An internal investigation has thrown MiMedx into a state of uncertainty.
The Marietta, GA-based company said Tuesday it is postponing the release of its financial results and the filing of its Form 10-K for 2017, while independent legal and accounting advisors investigate allegations regarding the company's sales and distribution practices at the company. MiMedx said its executives are also reviewing the accounting treatment of certain distributor contracts.
The company's stock (Nasdaq: MDXG) fell 39.53% Tuesday, closing at $8.75, and at least one analyst decided to downgrade the stock citing "too much uncertainty."
If the investigation doesn't find any wrongdoing, MiMedx shares are likely to bounce back, said Mike Matson of Needham & Co.
"And if the investigation does find serious issues, we think it could result in further turmoil, potentially including management changes, SEC fines/penalties, and other issues which could drive shares down further," Matson said in a report published Tuesday. "Timing of the investigation is hard to predict but we suspect it will last several months or longer."
Matson said MiMedx could become an acquisition target, but that is "highly unlikely" until the accounting issues and SEC investigation are resolved.
MiMedx said the outcome of the investigation is not expected to have a material impact on revenue guidance for 2018. The company said it had about $33 million in unaudited cash and cash equivalents as of Dec. 31, 2017.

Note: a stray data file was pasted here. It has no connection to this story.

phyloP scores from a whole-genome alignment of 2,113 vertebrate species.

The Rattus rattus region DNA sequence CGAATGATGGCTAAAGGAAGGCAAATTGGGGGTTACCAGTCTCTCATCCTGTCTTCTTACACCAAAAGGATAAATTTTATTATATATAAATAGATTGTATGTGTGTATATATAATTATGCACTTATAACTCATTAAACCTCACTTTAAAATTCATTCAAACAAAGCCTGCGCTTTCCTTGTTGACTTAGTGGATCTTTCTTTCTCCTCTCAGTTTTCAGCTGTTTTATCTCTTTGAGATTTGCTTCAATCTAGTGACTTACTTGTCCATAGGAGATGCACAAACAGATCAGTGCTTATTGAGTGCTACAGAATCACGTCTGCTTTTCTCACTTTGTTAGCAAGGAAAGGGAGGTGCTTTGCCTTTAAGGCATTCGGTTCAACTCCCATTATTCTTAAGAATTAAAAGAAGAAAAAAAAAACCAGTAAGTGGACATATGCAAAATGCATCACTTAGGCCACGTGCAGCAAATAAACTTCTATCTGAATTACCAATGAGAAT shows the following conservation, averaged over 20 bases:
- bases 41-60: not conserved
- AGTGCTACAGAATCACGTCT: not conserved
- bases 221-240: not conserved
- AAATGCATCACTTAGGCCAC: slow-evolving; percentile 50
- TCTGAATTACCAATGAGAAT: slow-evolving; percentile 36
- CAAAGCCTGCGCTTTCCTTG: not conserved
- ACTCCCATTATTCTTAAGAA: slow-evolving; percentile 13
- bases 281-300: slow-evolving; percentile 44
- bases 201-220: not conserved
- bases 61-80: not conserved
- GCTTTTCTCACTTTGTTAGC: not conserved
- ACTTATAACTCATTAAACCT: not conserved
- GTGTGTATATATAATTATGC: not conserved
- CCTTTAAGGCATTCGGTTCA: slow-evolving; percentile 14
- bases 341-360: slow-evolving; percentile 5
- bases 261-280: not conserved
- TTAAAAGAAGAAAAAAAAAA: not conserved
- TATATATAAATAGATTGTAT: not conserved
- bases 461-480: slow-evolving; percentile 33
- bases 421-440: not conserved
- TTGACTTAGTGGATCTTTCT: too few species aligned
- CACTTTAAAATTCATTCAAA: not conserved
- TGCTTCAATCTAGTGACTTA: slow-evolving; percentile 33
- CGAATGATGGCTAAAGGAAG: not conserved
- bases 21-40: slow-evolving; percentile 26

The company's chairman and CEO, Parker "Pete" Petit, said the company plans to release its 2017 financial results as soon as the investigation is complete.
"MiMedx has been experiencing rapid growth over the last few years as our product portfolio continues to meet significant, unmet needs in the marketplace," Petit said. "We are literally saving lives by saving limbs, and we expect to continue to deliver operational and clinical success in the months and years to come."
The regenerative medicine company is no stranger to conflict. Last year the company was accused of coercing its employees to donate to the company's political action committee.
This also is not the first time the company has had its accounting practices questioned. Last year a whistleblower lawsuit filed by two former sales employees claimed that MiMedx and Petit had artificially pumped the company's quarterly revenue in an illegal practice called "channel stuffing" since 2014. Both of those two employees had been fired for allegedly breaching their contract to sell competitive products.